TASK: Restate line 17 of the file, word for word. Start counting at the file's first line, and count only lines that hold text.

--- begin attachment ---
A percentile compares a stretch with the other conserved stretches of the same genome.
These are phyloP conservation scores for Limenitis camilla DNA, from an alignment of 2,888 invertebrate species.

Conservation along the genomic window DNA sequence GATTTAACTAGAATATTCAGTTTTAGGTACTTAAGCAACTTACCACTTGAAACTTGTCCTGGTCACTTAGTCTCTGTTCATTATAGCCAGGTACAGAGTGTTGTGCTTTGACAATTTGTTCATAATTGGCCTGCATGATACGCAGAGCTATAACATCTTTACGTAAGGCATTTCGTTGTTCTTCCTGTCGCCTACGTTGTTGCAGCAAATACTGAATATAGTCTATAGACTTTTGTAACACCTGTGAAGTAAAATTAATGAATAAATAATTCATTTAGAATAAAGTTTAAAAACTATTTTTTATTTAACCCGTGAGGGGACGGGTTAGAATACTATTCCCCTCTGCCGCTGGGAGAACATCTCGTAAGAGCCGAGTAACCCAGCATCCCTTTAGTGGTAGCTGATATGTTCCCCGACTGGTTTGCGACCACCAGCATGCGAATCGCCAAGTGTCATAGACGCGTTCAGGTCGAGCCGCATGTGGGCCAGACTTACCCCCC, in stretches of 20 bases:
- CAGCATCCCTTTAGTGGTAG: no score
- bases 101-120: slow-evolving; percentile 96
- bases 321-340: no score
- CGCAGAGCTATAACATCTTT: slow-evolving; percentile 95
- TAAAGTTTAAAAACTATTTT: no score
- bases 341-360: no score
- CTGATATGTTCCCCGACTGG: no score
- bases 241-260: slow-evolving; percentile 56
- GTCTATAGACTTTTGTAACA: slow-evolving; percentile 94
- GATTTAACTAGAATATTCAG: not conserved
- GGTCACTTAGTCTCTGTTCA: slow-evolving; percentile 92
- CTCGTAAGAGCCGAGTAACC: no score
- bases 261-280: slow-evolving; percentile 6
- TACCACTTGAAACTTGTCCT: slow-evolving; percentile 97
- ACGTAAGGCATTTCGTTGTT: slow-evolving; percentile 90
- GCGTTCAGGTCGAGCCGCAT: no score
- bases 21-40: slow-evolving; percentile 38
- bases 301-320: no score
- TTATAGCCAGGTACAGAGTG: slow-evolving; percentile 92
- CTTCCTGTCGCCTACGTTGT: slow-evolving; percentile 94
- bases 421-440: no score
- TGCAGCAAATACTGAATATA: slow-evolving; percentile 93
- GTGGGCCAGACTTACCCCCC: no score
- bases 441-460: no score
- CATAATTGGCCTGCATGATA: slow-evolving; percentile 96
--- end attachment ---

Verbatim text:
- TACCACTTGAAACTTGTCCT: slow-evolving; percentile 97